Many users of conferencing services are unaware that when they phone a “free call” service from their mobile that their service provider can slug them airtime charges that sometimes are in excess $1 per minute. To make this issue even worse the provider of the 1800 service will also be charging the receiving company, or conference provider, for the pleasure of receiving this call. This is a legacy issue that the dominant carriers have taken advantage of over the years and finally the communications regulator is going to regulate the charging, if any, that can occur here. Telstra and Optus, being the dominant mobile carriers, will be working hard to thwart this initiative as it will will cost them millions in lost revenue. They will argue that much of the usage is already captured in “capped” or “unlimited” plans and there is not much savings that will be achieved by the end user. Beyond this being absolute garbage the issue goes back to the marketing of the number as a “Free Call” service. People don’t expect they will get charged similarly to some 0055 service when they phone a 1800 number. This can be especially hurtful in the conferencing environment where call lengths are more like 40 or 50 minutes instead of the average of 2-3 minutes on a typical person to person mobile call. We can only hope that the regulator has the fortitude to make the right decision here and not bow to the inevitable pressure.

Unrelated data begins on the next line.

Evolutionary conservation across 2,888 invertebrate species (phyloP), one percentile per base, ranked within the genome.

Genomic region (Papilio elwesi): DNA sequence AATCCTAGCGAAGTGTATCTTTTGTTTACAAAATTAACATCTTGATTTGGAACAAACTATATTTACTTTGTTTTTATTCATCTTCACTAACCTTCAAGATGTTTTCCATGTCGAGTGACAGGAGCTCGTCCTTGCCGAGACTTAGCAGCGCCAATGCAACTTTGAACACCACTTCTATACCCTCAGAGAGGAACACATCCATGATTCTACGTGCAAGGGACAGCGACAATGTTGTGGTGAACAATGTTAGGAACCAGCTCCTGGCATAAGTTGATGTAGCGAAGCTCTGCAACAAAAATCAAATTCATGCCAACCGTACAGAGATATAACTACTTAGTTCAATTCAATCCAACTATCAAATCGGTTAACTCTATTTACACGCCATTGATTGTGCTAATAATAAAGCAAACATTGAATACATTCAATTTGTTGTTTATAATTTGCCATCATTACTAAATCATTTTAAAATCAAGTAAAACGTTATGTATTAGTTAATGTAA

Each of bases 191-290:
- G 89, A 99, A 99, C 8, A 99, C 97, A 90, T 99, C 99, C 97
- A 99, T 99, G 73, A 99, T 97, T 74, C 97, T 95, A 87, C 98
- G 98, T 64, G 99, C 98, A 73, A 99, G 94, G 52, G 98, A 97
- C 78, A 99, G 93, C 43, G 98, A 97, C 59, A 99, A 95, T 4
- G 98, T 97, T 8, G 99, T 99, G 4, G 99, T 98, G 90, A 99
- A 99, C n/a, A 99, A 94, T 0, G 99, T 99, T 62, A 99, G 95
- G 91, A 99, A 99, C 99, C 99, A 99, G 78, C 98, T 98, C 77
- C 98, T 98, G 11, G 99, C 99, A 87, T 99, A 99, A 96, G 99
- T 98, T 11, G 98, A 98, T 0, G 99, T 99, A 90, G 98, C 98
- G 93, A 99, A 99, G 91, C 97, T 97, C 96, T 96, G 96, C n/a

At Chorus Call we have many organisations that we have worked with to minimise these unfair fees from mobile carriers. We have always offered no connection or booking fees so customers with large mobile fleets have used our operators to call out to mobile users so they don’t get any charges. Similarly, we have systems in place where advanced users can operate their own conference and dial out from our infrastructure to the end mobile, thus avoiding these unfair charges. The crux of the solution is that you have to arrange for our services to dial out to your mobile services to avoid the charges. Charges can really add up. Hopefully we will see the end to this cash grab in the near future, and customers can feel confident that the conferencing charge is the only charge they see form their mobile.